A fun lecture…
A few months ago I spent an enjoyable hour or so listening to one of my fellow Professors in Life Sciences giving a seminar in our Athena SWAN programme. It set me thinking about broader issues of inequality in research, so I thought I would write something about this before I forgot! I’ll get to the computational biology bit at the end…
Athena SWAN for those who don’t know is run by the UK Government and originally had a charter that says:
Recognising commitment to advancing women’s careers in science, technology, engineering, maths and medicine (STEMM) employment in higher education and research.
In 2015, it was merged with other equality schemes across the Arts and Social Sciences. You can read more about Athena SWAN on the Equality Challenge Unit’s website (www.ecu.ac.uk), but the principle is that Universities and University Departments can apply for Bronze, Silver or Gold status in Athena SWAN. The process of meeting the demands of these different levels requires a lot of inward looking by institutions about how inequality is handled in the institution and what is being done to help address it. This in my view is a very good thing – being on the Athena SWAN committee for our department has certainly helped raise my own awareness of the issues.
Leaky pipeline and the Petrie Multiplier
As our speaker reminded us in her talk, the big problem in STEMM subjects across UK higher education is that there is a “leaky pipeline” where the proportion of women at each level of seniority drops. The department I work in is fairly typical of life sciences departments in that there are more female undergraduate students than male (about 60% female) this drops to 55% at Ph.D. student level, then down to 45% at postdoc. However, by the time you get to Principal Investigator (Independent Research Fellow, Lecturer, Senior Lecturer, Reader, Professor) women are down to about 20%. Clearly, this kind of gender inequality is true across the whole of our society in many professions and there are multiple reasons for it that I won’t discuss here.
The talk was very entertaining. It took us from her early life through various high and low points in life and career. I wasn’t surprised to learn that she had been the victim of sexism at times, what horrified me more was that even today, she experienced this in various ways from peers in science. She had discovered the best way to deal with it if you did not have a good “come back comment at the time” was not to agonise or get angry, but just to accept that some people are just jerks (my word not hers) and move on. I don’t know if this is the best strategy or not, but our speaker then introduced us to the “Petrie Multiplier” which is described in detail in Ian Gent’s excellent blog post and how this had made her realise that a large part of what she experienced was dominated by the effect of being in a minority rather than any particular personal targeting.
Although focused on gender inequality, the principle of the multiplier is general. It says if you have a crowd of people made up of two groups where one group is in the majority, say 5 to 1, and a fixed percentage of each group (say 10%) discriminate against members of the other group, then if you are in the smaller group, the likelihood that you will be the victim of discrimination is proportional to the square of the ratio between the groups. Thus, in the case of a 5 to 1 ratio like this, if you are in the smaller group, you are 25 times more likely to be discriminated against than someone in the majority group.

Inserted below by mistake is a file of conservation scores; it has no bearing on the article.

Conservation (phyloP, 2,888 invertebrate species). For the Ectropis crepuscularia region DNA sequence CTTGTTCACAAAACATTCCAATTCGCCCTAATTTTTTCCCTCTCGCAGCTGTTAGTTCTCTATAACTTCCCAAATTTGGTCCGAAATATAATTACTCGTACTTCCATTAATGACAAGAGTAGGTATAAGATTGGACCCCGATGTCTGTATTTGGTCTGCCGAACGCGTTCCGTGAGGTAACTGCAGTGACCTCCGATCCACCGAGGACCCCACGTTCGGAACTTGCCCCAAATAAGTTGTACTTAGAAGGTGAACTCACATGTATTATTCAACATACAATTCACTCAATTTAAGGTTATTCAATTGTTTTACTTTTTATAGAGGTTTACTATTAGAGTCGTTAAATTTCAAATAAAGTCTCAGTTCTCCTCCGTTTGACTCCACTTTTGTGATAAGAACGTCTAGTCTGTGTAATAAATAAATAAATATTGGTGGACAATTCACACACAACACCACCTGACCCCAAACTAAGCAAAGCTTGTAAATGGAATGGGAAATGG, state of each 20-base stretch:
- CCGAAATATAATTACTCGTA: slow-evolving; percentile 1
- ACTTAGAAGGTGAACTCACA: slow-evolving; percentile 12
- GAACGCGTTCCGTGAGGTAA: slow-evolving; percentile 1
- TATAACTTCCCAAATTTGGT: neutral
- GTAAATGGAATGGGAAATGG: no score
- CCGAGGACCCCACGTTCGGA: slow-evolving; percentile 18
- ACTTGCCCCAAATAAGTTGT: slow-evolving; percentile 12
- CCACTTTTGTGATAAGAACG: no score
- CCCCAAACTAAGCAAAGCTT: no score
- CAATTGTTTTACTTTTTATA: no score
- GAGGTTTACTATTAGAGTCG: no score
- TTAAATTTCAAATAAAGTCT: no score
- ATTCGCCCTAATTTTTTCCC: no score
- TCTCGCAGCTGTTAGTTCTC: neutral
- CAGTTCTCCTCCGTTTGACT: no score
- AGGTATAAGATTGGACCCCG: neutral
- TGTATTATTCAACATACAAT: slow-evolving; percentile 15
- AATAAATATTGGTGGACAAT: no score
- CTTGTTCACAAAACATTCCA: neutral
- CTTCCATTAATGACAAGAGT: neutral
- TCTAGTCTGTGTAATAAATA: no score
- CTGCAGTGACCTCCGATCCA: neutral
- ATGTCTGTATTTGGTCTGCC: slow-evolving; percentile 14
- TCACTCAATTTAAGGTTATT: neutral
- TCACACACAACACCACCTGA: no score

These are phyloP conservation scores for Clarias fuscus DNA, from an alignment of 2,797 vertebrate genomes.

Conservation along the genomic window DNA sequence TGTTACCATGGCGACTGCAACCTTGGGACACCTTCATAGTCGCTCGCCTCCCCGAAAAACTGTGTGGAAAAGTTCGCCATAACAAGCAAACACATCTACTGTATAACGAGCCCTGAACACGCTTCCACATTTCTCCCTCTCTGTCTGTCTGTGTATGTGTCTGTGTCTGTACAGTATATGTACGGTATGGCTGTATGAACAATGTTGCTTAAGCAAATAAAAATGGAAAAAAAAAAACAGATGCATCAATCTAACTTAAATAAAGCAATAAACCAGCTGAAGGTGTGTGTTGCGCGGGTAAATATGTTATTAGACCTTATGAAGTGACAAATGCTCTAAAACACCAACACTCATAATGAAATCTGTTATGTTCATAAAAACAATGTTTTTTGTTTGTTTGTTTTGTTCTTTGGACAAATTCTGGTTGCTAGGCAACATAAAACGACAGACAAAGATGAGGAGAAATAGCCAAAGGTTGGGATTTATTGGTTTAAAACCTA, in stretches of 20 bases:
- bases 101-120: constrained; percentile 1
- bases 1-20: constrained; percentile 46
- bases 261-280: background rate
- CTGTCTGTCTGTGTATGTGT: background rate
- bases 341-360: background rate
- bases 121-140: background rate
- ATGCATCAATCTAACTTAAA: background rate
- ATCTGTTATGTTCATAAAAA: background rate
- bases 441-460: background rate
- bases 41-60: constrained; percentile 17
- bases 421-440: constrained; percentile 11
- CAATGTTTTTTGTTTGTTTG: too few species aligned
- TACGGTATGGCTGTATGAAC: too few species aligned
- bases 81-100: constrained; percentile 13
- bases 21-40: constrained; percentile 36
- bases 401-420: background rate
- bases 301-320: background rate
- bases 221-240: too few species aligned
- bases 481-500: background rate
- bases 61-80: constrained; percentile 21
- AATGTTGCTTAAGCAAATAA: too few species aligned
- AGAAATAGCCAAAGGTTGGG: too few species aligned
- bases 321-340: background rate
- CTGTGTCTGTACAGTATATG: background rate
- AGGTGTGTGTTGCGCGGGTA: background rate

I chose 5:1 as the ratio since that is the ratio of male to female PIs at my institution, but clearly, minority groups exist everywhere. Although it is a very simple model, the Petrie Multiplier helps to explain (but not justify) why it is exceptionally hard for any minority to get their voice heard. Even a small amount of bias from members of the majority leads to a big perceived effect on the minority.
Minorities occur in science all the time! Scientists all know how hard it can be to get new ideas or ways of working accepted against accepted dogma. This was (and possibly still is) true of the field of computational biology/bioinformatics. In the 1980s and 90s, people who thought of new ways to analyse data, spent their time analysing existing datasets rather than generating new ones or who developed novel computational methods, were in a tiny minority of biologists. There was scepticism and lack of understanding from the majority of biologists whose careers had grown up without the need for deep knowledge of computing. As a consequence, getting funding to do computational research in biology was difficult.
So, are things better now for Computational Biology? There is certainly broad understanding of the need for computational skills in interpreting data. However, the majority of biological scientists are still experimentalists whose research focuses on specific biological questions. As a consequence, funding programmes are nearly always linked to the creation of new data sets rather than reflection on how to make new use of data that is already there or to enhance methodology.
This bias can make it difficult for scientists trying to start their independent career who are driven by methods development rather than the desire to probe a specific biological question. However, I am optimistic that as the ratio of scientists with expertise and understanding of computing increases in our community, it will become easier for the next generation of innovative method developers to forge their careers in this exciting era for our science.